“I’m going to cloud up and rain all over you.”

That was my mama’s go-to threat when I did something that really made her mad. Or at least something that wasn’t bad enough to require use of my middle name or an instantaneous, “Go cut me a switch.”

I never did really understand what such a maternal rainstorm might look like but was astute enough to know that I didn’t want to actually experience the phenomenon.

And not fully understanding did not preclude me from carrying the expression into adulthood and using it with my own children, either.

I did know that the threat was akin to, “I’m going to jerk a knot in your tail.” I’ve had many knots jerked in my tail, metaphorically speaking. Rarely, however, did I receive a “hit a miss,” if I may quote Samuel Clemens. That said, I am very thankful that my mama never followed through on her threat to “skin me alive.”

Folks don’t use such colorful language these days. Probably some law against it. We don’t want to upset the sensibilities of our children. Everyone is sensitive these days, don’t you know? If everything these current egg heads in academia say is true, it’s a wonder people my age are as stable as we are, intellectually and emotionally speaking.

Plus, we had to crawl under the school desk at 2 o’clock every day, for a long time, to practice up for when the Russians dropped an atomic bomb over the Yellow River.

But I kind of miss those old expressions. For instance, my mama used to ask my daddy, quite often, “What do you think about rats?” The stock reply was, “I’m rough on rats.” I engage my children in this little repartee to this very day and none of us have felt like, to my knowledge, that we were receiving subliminal messages that we might actually be rats.

Come to think of it, though, it’s a wonder I have any self-esteem left. When I was about to leave the house after dark, say to walk to a friend’s house or to the ball field, I might worry aloud that somebody might snatch me up. My mama’s stock reply was “just strike a match,” which meant, I finally gleaned, that by striking a match and allowing my captors to get a good look at me they would realize that I wasn’t much to look at and turn me loose.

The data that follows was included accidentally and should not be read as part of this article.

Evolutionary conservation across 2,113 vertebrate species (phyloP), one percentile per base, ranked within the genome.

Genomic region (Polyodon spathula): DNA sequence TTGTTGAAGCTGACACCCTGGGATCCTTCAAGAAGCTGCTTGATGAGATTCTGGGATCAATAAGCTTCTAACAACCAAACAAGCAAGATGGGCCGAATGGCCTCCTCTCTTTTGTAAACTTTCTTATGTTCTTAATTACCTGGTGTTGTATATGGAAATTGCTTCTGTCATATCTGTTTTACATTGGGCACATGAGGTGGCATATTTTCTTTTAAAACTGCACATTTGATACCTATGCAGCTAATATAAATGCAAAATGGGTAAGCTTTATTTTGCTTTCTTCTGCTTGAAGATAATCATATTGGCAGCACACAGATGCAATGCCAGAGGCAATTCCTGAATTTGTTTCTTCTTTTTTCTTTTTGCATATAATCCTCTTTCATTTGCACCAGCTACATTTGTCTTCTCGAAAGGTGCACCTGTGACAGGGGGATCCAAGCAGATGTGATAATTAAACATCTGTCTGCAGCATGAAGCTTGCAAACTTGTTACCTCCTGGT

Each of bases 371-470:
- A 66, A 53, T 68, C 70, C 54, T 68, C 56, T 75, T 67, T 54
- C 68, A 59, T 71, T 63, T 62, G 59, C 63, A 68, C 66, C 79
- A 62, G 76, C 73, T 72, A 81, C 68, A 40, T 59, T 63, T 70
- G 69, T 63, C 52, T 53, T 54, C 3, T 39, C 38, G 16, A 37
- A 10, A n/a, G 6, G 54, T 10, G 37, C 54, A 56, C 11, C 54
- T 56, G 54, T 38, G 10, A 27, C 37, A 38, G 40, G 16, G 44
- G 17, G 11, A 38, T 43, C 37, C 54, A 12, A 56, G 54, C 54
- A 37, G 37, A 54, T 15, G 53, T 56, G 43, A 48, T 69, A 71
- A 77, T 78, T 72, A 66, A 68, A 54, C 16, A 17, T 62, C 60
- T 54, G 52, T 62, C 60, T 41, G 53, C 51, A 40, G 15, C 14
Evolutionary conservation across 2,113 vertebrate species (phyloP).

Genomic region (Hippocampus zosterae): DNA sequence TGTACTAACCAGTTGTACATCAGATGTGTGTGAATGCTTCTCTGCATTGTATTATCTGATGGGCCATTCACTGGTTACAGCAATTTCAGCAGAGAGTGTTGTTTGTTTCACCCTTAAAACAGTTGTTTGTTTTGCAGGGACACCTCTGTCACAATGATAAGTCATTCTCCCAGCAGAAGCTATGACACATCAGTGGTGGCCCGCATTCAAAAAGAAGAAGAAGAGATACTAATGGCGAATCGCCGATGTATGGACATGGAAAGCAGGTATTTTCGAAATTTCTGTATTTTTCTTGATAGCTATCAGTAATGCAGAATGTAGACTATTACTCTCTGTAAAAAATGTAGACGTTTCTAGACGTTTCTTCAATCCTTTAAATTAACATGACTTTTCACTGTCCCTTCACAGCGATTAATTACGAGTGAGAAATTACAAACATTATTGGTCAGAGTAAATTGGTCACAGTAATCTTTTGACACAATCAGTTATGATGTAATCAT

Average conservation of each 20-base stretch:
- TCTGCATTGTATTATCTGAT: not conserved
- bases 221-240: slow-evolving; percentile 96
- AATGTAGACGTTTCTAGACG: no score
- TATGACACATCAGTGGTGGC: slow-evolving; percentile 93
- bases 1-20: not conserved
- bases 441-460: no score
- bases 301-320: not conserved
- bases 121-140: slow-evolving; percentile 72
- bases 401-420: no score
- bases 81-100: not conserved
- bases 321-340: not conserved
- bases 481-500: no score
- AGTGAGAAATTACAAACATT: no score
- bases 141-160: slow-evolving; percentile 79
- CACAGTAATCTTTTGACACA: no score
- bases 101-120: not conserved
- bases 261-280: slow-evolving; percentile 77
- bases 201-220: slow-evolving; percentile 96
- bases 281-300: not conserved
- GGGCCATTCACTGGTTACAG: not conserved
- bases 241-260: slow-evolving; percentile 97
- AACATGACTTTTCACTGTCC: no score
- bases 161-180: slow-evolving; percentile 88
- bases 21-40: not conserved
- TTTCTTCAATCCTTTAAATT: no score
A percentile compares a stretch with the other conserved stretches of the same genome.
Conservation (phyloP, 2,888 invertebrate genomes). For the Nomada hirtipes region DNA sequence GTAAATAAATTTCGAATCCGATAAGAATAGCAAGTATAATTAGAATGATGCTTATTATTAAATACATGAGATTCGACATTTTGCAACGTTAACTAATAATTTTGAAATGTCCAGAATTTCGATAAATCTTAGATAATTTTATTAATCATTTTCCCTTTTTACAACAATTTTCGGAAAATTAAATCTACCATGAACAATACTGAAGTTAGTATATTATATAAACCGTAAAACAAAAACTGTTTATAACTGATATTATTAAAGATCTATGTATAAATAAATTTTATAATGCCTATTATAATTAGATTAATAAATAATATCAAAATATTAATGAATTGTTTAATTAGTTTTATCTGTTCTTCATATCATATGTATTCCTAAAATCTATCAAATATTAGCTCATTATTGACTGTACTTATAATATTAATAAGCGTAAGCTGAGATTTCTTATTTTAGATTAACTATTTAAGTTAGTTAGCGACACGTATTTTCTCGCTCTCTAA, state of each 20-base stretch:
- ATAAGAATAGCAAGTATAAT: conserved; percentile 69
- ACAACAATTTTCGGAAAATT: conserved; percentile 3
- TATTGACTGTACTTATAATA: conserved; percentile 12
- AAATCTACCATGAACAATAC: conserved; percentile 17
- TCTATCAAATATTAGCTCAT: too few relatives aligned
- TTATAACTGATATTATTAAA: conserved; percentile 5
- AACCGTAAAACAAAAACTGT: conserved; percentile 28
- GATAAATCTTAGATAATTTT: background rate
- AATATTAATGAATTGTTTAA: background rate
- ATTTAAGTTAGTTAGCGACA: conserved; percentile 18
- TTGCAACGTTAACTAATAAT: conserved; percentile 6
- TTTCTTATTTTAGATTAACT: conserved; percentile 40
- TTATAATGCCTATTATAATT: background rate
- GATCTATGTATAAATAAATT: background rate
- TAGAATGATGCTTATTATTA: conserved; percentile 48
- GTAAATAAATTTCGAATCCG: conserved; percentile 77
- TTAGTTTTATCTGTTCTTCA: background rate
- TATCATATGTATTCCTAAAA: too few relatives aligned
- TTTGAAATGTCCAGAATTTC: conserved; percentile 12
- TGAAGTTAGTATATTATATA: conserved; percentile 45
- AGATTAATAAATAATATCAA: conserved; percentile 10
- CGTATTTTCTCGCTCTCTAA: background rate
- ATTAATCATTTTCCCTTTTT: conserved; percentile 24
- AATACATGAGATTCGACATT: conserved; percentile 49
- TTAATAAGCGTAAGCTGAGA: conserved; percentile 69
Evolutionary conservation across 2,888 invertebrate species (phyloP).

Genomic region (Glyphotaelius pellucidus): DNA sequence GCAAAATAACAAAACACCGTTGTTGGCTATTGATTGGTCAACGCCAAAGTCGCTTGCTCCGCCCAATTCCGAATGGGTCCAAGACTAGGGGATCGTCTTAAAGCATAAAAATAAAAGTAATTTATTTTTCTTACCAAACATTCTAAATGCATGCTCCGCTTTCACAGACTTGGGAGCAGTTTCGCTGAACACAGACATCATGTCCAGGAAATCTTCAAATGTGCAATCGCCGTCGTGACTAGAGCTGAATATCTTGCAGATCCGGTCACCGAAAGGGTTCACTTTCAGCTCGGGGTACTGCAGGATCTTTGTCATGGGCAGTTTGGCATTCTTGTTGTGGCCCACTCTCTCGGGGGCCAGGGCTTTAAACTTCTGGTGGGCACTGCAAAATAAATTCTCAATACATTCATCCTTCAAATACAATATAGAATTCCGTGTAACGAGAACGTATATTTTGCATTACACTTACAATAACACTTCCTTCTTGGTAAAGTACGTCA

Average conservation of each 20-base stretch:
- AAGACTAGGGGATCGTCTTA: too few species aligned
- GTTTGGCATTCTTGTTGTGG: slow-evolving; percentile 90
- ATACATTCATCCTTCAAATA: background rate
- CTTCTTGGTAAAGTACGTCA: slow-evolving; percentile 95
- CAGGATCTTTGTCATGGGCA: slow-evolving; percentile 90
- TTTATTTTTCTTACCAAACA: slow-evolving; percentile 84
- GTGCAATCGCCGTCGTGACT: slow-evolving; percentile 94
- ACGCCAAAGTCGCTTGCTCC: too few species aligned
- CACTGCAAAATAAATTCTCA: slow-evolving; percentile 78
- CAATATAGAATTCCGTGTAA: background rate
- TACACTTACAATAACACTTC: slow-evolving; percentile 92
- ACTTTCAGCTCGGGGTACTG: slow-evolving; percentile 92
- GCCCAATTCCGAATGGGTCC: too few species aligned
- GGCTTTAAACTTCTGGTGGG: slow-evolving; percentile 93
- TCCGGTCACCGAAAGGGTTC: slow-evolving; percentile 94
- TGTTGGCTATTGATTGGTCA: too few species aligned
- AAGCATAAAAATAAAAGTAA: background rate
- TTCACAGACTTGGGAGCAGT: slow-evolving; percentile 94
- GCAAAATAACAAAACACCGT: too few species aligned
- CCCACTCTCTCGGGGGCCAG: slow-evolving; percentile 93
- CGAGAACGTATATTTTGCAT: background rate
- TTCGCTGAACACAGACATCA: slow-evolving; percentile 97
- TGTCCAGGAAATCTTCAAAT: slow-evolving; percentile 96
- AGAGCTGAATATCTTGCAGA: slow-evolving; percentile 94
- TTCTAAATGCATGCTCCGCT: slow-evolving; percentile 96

Boo hoo. Poor, poor pitiful me.

My mama had other expressions that weren’t menacing or degrading, of course. For instance, whenever we went anywhere that she had ever spent any amount of time in her younger days we were returning to “her old stomping grounds.”

I never did understand what they used to stomp, but I have a few old stomping grounds of my own I would like to revisit.

When I didn’t get my way as a child, I was bad to pout. I still am, according to my lovely wife, Lisa. My mama took no pity on me and would tell me to “stick my lip out a little further so we can all ride to town.”

If I took my pouting to the level of actually crying about a perceived slight I was certain to hear, “You’d better ‘dry up’ right now or” — all together now — “I’ll give you something to cry about!” She would, too, but knowing so didn’t always prevent me from being upset enough to throw a “hissy fit”, which would sometimes evolve into a “conniption” if I was really upset about something.

Eventually, of course, when that happened, I’d have to go cut the aforementioned switch. Speaking of which, the finding your own switch part really created a dilemma for a child. Pick too sturdy a tool and the switching would hurt way too much. But pick one that wasn’t substantial enough, and your mama would be that much madder when you finally did find a suitable piece of shrubbery.

Again, I don’t know how any of us survived childhood.

But I do know this. If I could just hug my mama’s neck one more time, I’d be grinning like a mule eating briers. I do miss her so.

They tell me the first 20 years without your mama are the hardest. I hope they are right.

Support Local Journalism

Now, more than ever, the world needs trustworthy reporting—but good journalism isn’t free. Please support us by subscribing or making a contribution today.

Darrell Huckaby is an author in Rockdale County. Email him at dhuck008@gmail.com.

Recommended for you

Stay Informed

(0) comments

Welcome to the discussion.

Please log in, or sign up for a new, free account to read or post comments.

Keep it Clean. Please avoid obscene, vulgar, lewd, racist or sexually-oriented language.
PLEASE TURN OFF YOUR CAPS LOCK.
Don't Threaten. Threats of harming another person will not be tolerated.
Be Truthful. Don't knowingly lie about anyone or anything.
Be Nice. No racism, sexism or any sort of -ism that is degrading to another person.
Be Proactive. Use the 'Report' link on each comment to let us know of abusive posts.
Share with Us. We'd love to hear eyewitness accounts, the history behind an article.